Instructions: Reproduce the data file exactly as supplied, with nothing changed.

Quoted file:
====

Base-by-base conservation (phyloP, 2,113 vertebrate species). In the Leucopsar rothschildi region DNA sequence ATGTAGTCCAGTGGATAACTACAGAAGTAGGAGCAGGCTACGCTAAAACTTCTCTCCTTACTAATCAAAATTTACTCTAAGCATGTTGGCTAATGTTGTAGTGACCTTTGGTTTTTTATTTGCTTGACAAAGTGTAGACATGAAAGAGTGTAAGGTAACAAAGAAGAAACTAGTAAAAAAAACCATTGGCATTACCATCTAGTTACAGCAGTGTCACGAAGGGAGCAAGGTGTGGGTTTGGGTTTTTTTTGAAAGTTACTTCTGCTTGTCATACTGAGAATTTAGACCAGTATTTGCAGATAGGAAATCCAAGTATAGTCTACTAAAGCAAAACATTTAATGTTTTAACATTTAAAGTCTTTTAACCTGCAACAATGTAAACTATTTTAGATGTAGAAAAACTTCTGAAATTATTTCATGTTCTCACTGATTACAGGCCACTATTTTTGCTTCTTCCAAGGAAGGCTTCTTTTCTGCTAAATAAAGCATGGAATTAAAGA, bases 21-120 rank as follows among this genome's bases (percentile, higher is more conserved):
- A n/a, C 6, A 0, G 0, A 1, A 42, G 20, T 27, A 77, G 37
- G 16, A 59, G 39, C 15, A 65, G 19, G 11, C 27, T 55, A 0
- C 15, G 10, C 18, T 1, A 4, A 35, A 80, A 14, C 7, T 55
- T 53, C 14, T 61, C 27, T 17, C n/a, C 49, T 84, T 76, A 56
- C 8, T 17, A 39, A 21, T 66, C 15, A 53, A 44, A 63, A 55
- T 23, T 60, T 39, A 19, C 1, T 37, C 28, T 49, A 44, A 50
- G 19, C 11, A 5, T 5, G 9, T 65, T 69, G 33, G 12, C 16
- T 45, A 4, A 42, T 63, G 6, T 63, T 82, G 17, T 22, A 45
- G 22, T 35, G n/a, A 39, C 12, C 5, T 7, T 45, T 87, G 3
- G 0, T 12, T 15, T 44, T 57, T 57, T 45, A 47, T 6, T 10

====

Base-by-base conservation (phyloP, 2,113 vertebrate species). In the Leucopsar rothschildi region DNA sequence ATGTAGTCCAGTGGATAACTACAGAAGTAGGAGCAGGCTACGCTAAAACTTCTCTCCTTACTAATCAAAATTTACTCTAAGCATGTTGGCTAATGTTGTAGTGACCTTTGGTTTTTTATTTGCTTGACAAAGTGTAGACATGAAAGAGTGTAAGGTAACAAAGAAGAAACTAGTAAAAAAAACCATTGGCATTACCATCTAGTTACAGCAGTGTCACGAAGGGAGCAAGGTGTGGGTTTGGGTTTTTTTTGAAAGTTACTTCTGCTTGTCATACTGAGAATTTAGACCAGTATTTGCAGATAGGAAATCCAAGTATAGTCTACTAAAGCAAAACATTTAATGTTTTAACATTTAAAGTCTTTTAACCTGCAACAATGTAAACTATTTTAGATGTAGAAAAACTTCTGAAATTATTTCATGTTCTCACTGATTACAGGCCACTATTTTTGCTTCTTCCAAGGAAGGCTTCTTTTCTGCTAAATAAAGCATGGAATTAAAGA, bases 21-120 rank as follows among this genome's bases (percentile, higher is more conserved):
- A n/a, C 6, A 0, G 0, A 1, A 42, G 20, T 27, A 77, G 37
- G 16, A 59, G 39, C 15, A 65, G 19, G 11, C 27, T 55, A 0
- C 15, G 10, C 18, T 1, A 4, A 35, A 80, A 14, C 7, T 55
- T 53, C 14, T 61, C 27, T 17, C n/a, C 49, T 84, T 76, A 56
- C 8, T 17, A 39, A 21, T 66, C 15, A 53, A 44, A 63, A 55
- T 23, T 60, T 39, A 19, C 1, T 37, C 28, T 49, A 44, A 50
- G 19, C 11, A 5, T 5, G 9, T 65, T 69, G 33, G 12, C 16
- T 45, A 4, A 42, T 63, G 6, T 63, T 82, G 17, T 22, A 45
- G 22, T 35, G n/a, A 39, C 12, C 5, T 7, T 45, T 87, G 3
- G 0, T 12, T 15, T 44, T 57, T 57, T 45, A 47, T 6, T 10